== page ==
Spurs are one of the most distinctive tools used by horsemen and women throughout history. In the medieval times, spurs were a mark of rank and spawned the expression "to earn your spurs". Today spurs are a standard piece of cowboy equipment and, as with most cowboy equipment, the style varies widely depending upon the region and the wearer. In today's American west, spur styles continue to change yet spurs are almost always found with rowels (the round piece that adds to the wonderful jingle when worn). The spur is not something used to hurt or force the horse into performing but when used properly, the spur acts as an extension of the rider's heel to give the horse a clearer signal.
There are many extraordinary spur makers today and I would like to feature a relative new comer in the spur business, Glen Bianchi. Glen spent thirty five years training to be a spur maker; actually he was a successful machinist who always had a desire to make spurs. After moving to southeast Oklahoma from a life in Dallas, Texas, Glen met an artist by the name of Walt Rambo, who is considered one of today's great contemporary spur makers. Glen was actually purchasing an anvil from Walt when he mentioned his interest in making spurs. Walt showed Glen what he made and took the time to teach Glen the craft. Glen took to the art quickly because of his training in metal fabrication and welding. Glen also knows first hand how important a good spur can be as he owns four horses, a Quarter horse, Arabian, Tennessee Walker and a Thoroughbred and he also runs registered Hereford's on his ranch in Bochito Oklahoma.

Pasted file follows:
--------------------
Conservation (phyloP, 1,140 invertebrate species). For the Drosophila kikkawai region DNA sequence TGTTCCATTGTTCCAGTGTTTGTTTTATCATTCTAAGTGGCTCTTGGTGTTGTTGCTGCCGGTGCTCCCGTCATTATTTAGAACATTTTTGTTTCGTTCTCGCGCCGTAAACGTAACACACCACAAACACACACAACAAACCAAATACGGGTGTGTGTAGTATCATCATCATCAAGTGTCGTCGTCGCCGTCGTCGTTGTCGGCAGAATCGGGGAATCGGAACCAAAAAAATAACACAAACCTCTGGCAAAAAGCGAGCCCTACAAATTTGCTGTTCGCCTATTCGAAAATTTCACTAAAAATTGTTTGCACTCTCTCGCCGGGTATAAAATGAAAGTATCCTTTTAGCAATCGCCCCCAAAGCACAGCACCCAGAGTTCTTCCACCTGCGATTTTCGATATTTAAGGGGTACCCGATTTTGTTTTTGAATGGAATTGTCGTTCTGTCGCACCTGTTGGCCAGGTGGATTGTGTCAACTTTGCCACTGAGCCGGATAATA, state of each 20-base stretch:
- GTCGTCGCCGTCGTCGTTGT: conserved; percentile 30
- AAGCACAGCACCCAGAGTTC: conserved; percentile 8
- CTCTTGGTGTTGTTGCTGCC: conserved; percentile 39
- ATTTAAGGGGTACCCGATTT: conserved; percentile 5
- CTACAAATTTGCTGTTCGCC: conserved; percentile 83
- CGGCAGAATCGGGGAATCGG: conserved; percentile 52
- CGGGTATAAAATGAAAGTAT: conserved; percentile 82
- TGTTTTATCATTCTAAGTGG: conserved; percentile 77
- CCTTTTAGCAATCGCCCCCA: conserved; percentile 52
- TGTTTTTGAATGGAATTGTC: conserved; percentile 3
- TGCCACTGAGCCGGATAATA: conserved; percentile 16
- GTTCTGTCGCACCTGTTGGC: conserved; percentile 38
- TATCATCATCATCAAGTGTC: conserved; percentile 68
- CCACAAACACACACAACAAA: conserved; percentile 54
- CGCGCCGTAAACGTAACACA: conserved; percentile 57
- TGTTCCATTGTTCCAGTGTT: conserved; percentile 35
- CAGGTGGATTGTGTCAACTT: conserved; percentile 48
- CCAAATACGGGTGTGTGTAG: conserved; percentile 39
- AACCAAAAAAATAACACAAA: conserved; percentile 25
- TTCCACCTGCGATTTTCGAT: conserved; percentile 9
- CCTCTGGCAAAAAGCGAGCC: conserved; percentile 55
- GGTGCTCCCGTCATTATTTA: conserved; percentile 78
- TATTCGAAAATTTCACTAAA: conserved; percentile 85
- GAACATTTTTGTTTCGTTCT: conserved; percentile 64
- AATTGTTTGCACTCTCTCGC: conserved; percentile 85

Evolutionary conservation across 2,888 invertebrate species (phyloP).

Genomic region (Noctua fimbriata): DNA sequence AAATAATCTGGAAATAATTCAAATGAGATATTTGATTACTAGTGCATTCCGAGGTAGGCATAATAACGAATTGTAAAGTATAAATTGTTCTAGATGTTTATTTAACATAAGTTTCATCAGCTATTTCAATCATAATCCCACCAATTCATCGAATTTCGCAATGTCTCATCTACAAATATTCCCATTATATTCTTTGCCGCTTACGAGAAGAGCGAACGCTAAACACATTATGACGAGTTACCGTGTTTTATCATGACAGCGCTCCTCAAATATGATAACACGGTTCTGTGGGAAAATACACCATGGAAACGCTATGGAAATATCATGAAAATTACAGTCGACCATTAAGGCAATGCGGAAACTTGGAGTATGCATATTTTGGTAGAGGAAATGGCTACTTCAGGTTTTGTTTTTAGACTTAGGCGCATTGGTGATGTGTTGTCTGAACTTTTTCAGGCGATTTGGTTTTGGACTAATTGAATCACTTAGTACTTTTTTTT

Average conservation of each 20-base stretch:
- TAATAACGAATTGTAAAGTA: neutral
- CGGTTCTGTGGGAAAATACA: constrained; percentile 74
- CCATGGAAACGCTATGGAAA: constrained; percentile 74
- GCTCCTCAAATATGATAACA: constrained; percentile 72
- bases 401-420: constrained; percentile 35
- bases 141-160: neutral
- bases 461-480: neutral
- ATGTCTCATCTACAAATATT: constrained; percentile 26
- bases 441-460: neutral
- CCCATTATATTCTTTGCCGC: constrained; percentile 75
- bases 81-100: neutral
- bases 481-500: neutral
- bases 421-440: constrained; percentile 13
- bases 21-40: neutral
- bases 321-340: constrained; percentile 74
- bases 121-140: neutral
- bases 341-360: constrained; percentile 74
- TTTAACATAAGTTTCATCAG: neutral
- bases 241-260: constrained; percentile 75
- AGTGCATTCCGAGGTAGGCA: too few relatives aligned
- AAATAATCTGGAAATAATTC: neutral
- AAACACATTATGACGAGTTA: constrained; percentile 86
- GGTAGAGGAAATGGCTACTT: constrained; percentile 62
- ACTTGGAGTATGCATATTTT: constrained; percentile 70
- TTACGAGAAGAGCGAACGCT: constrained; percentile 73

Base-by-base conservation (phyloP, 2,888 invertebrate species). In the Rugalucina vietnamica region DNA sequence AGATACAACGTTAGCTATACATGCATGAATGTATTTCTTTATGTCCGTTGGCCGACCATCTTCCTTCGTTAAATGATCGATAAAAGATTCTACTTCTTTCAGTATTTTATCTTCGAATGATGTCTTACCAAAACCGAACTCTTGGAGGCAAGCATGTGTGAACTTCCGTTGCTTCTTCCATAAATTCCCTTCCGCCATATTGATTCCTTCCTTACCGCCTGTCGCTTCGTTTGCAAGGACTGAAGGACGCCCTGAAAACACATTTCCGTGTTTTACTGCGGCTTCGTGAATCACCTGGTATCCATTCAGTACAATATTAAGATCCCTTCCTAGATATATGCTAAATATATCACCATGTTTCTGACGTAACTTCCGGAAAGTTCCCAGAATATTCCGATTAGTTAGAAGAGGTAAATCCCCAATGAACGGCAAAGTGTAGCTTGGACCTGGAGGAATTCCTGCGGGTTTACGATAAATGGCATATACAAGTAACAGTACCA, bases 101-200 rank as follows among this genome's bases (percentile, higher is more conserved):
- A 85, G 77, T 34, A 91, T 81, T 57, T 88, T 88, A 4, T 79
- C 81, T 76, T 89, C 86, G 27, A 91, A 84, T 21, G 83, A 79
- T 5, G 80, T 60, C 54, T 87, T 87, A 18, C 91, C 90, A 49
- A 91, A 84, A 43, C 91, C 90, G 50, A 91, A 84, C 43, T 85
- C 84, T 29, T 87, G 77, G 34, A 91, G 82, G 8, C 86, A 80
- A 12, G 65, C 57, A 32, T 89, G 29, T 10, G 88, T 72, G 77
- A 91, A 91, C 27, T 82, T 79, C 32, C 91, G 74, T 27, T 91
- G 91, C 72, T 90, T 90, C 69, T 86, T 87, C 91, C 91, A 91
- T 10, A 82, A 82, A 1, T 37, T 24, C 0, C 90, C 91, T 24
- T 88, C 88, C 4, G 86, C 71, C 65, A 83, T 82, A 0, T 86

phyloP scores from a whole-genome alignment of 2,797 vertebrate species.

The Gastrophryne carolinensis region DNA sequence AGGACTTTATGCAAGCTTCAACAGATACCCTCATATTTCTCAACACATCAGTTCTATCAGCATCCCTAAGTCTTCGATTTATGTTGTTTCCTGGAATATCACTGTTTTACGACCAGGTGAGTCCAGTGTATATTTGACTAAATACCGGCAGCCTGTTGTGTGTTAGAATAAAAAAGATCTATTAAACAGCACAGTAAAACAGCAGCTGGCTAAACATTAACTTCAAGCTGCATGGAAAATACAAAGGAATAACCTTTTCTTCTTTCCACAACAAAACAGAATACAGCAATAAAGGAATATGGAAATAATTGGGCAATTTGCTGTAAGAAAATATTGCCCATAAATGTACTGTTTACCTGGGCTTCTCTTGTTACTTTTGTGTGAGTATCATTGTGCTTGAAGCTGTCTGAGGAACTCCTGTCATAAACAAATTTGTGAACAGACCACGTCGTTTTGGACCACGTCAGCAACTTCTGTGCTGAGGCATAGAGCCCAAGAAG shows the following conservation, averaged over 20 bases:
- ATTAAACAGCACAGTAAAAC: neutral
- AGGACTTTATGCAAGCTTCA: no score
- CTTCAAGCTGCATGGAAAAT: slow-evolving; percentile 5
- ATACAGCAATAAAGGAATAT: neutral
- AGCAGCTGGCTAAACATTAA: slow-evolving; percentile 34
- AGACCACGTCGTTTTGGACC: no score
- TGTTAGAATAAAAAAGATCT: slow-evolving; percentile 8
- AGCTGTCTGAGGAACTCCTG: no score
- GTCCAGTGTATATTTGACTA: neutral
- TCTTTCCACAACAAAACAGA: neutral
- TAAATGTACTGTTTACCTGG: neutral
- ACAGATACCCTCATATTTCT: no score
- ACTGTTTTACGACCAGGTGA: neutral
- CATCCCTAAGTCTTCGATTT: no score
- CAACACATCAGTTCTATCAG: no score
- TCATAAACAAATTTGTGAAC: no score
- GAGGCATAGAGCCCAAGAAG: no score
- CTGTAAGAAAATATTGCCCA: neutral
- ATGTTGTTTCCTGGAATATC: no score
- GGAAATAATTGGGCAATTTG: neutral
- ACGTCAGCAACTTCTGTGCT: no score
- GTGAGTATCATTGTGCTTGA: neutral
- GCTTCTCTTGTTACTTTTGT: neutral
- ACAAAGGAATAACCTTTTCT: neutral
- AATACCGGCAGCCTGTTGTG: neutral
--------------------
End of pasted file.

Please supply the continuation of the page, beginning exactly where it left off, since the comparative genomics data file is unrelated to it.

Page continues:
Glen is a full time bit and spur maker and he works out of a fully equipped machine shop right on his ranch. Glen makes about 50 pair of spurs a year and figures about half of them go to working cowboys and the other half are displayed in collections. Glen also spends a fair amount of time restoring old spurs made by some of the more famous makes like Kelly Brothers or Crockett. Glen likes to work with his customer to design a unique spur for the cowboy and his riding technique. In my case, I used the SASS badge on the outside heel band and my initials on the inside. The rowels are shaped like a shamrock so they would be mild (with jingle bobs of course) and the shaft is a little longer and upturned because my legs are so long. Glen's training in metallurgy gave him a solid background to be able to inlay anything from sterling silver to abalone with the skill of a jeweler.
Glen loves to make spurs; "It was what I was meant to do" he says and based on the work I have seen, he certainly has earned his spurs! Glen is happy to create either a working tool, a work of art or perhaps the melding of the two. He can be reached at:
2926 Meadows Road
Bokchito, OK 74726